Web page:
BROOKLYN, N.Y. — Outside deejay and producer Kenny "Dope" Gonzalez's apartment house, kids hang out on front stoops listening to hip-hop. Distorted salsa blares from passing cars and vintage R&B wafts through open apartment windows.
The old residential area of Sunset Park is filled with the noises, styles and sensations that Gonzalez and his partner, "Little" Louie Vega, used to create "Nuyorican Soul," a genre-busting album that fuses old-school R&B, salsa, jazz, disco, hip-hop, house and dance-club styles, executed by an all-star roster of guest musicians ranging from jazz guitarist George Benson to hip-hop turntable whiz Jazzy Jeff, salsa great Tito Puente and dance divas India and Jocelyn Brown.
The collection has broken through the barriers that usually separate pop music these days.
Released this spring on the jazz label Giant Step Records, the album and the single "Runaway" have appeared on Billboard magazine's dance singles, club play, R&B and jazz charts, as well as the pop Heatseekers chart, which tracks hot prospects.
The album has also attracted rave reviews. Vibe magazine's notice concluded: "All this diverse talent and music manages to come together into one beautiful whole. Who do these guys think they are--Quincy Jones?" Dance-oriented Orb magazine calls the collection a "magical, multicultural mystery tour."
The term "Nuyorican" has been used since at least the early '70s as a way to describe with pride New Yorkers of Puerto Rican descent, but Gonzalez and Vega coined "Nuyorican Soul" as an easy and accurate way to describe their musical styling.
Instead of mixing styles for art's sake or PC points, Vega and Gonzalez reflect in the album a love and understanding for all their influences. They make a potentially confusing hybrid comfortable and easy, opening it up to listeners that grew up far from the Bronx and Brooklyn neighborhoods.
Not surprisingly, the first fans to respond were New Yorkers. The album is an accurate documentation of New York and its blend of cultures and eras. Initially, "Nuyorican Soul" sold three times as fast in New York as it did the rest of the country (sales are approaching 55,000 nationally), thanks in part to heavy support in local clubs and exposure on Top 40 urban radio stations such as the city's WBLS-FM. Around the city, it's talked about in offices and at parties almost with a sense of civic pride.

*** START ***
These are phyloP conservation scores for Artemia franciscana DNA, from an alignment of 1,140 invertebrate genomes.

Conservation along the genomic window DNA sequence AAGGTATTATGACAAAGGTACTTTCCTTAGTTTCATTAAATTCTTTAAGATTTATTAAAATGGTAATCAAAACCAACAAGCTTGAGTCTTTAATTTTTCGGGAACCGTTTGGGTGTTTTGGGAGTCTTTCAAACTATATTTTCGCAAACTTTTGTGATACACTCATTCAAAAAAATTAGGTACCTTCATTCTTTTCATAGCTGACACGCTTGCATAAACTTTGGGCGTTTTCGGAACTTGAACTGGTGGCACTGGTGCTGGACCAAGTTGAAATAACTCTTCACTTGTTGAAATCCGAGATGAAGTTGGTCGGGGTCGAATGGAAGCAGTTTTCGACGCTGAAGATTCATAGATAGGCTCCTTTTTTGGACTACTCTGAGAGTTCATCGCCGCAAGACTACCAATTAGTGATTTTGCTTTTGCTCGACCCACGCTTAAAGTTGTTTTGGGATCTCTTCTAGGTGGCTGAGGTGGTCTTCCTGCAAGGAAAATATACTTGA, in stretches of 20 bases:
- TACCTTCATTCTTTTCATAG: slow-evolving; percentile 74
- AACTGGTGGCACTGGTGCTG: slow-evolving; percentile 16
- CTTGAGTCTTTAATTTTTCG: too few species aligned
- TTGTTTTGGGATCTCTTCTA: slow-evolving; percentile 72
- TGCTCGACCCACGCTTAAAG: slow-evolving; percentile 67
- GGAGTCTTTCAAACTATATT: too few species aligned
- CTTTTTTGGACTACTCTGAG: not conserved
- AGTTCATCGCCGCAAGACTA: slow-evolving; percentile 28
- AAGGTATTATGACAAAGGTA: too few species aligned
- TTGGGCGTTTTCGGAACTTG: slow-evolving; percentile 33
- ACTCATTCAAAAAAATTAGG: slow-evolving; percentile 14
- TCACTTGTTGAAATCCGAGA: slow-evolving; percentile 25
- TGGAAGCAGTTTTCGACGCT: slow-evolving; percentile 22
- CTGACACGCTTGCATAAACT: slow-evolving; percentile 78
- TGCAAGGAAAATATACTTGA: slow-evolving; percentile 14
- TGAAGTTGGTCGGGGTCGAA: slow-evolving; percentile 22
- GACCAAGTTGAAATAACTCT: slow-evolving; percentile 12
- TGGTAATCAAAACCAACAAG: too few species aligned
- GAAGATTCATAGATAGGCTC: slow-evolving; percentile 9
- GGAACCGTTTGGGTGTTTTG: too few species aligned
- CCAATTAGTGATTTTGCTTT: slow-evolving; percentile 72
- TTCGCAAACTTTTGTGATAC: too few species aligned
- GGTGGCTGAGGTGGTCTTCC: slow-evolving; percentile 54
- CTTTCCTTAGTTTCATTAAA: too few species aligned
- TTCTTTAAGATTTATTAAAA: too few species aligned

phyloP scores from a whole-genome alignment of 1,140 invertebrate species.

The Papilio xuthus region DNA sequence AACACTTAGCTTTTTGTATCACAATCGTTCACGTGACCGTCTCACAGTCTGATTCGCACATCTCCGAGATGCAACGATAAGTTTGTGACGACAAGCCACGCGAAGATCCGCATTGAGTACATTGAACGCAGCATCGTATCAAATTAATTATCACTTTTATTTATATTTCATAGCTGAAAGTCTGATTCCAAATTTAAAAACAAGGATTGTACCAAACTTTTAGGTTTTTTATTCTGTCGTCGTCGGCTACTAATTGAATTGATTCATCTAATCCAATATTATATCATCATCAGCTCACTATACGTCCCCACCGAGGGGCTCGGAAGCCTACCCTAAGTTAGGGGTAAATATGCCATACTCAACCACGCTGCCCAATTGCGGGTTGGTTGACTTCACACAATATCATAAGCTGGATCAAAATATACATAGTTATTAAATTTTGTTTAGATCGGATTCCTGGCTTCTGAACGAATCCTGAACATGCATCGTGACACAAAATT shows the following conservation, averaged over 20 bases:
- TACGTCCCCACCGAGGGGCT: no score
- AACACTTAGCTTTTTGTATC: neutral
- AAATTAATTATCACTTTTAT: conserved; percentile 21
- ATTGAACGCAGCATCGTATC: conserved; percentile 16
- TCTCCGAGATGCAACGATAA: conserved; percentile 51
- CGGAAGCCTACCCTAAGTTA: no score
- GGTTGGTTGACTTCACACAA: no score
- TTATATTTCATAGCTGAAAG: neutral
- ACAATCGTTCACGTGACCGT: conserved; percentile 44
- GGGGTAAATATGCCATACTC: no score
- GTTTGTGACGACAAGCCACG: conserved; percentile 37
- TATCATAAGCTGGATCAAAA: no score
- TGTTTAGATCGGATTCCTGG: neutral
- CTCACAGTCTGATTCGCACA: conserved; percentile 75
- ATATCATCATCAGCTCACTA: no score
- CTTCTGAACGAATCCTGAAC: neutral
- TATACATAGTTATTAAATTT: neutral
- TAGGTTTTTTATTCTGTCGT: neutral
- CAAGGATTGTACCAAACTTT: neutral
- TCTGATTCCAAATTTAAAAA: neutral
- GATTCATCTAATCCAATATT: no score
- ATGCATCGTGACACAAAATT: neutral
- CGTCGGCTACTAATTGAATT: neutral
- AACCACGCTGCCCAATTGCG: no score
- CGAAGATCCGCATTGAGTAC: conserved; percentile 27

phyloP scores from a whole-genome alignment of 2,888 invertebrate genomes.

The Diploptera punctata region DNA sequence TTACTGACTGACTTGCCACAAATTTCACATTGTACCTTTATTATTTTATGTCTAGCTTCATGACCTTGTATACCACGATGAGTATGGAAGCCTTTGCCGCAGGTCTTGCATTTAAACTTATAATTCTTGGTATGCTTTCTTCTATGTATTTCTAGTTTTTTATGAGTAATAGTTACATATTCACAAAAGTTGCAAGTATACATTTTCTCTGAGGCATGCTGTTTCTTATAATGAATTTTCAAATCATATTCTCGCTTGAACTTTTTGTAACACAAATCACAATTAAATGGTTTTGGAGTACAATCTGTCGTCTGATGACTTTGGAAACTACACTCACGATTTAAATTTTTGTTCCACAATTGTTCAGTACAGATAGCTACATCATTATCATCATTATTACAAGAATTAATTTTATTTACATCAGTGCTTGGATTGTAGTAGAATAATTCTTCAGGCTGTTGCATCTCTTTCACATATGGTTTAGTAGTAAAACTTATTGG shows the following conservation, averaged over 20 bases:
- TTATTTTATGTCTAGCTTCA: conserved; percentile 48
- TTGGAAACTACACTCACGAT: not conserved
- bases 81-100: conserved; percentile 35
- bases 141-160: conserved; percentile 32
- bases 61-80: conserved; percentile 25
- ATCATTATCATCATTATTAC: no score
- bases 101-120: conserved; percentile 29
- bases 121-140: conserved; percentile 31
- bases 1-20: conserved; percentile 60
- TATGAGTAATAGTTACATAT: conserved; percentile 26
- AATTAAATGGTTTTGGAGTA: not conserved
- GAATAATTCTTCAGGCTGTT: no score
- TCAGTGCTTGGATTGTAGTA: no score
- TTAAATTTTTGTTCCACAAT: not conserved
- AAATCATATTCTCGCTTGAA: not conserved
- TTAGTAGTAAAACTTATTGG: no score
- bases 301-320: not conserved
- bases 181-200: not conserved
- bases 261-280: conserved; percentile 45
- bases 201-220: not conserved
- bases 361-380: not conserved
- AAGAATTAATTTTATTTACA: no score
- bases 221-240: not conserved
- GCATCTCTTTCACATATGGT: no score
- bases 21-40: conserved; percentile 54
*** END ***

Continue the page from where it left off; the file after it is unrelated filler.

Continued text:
" 'Nuyorican Soul' has a lot to do with our lives, growing up in New York, listening to all different styles of music, hanging out with all different kinds of people," says Vega, 32, a Bronx native who, like 27-year-old Gonzalez, is of Puerto Rican descent and grew up in a neighborhood where Latin and African American cultures collided.
"The good thing about 'Nuyorican Soul' is we get a little bit of everybody liking it," continues Vega, sitting on a black couch in the living room of Gonzalez's cramped apartment and recording studio. "People from the jazz scene, people from the Latin scene, people from the dance scene, and fans of these artists themselves.
"We also wanted to show people the fundamentals of dance music. You have jazz, you have funk, Latin, soul hip in the dance genre. It was great, 'cause we got a chance to work with a lot of our influences. People we loved over the years, and been collecting their records. It was like a dream come true for us."
In putting "Nuyorican Soul" together, Gonzalez and Vega chose artists that had shown a similar love of experimentation.
"All these artists on the album have tried many different things in their careers," says Vega. "George Benson conquered many different genres, from pop ballads to R&B to jazz. Then you have India, who does salsa, dance music. That's who we wanted, people who were very open-minded about blending styles of music. People who could give."
The album features everything from Benson playing guitar and scatting on the polished "Can You Do It" to a beat-heavy yet smooth version of Bob James' "Nautilus." Though "Nuyorican Soul" does jump from genre to genre, it does so with consistency, grace and a cool, club-culture attitude. It also comfortably combines the world of spontaneous jamming and scatting with the calculated world of studio technology.
"Louie and Kenny are the type of young visionaries that keep music vital and exciting," says Benson. "They mix a knowledge and respect of the past with new and creative ways of thinking. They have succeeded with completely unique ways of recording, and I truly admire their artistry and passion."
Gonzalez's two-story townhouse sits in the colorful Southwest Brooklyn neighborhood that he grew up in, situated almost under the elevated tracks of the B-train, a 20-minute ride from downtown Manhattan. The neighborhood is a mishmash of old row apartments, corner bodegas, semi-dilapidated storefronts and tiny Spanish cafes.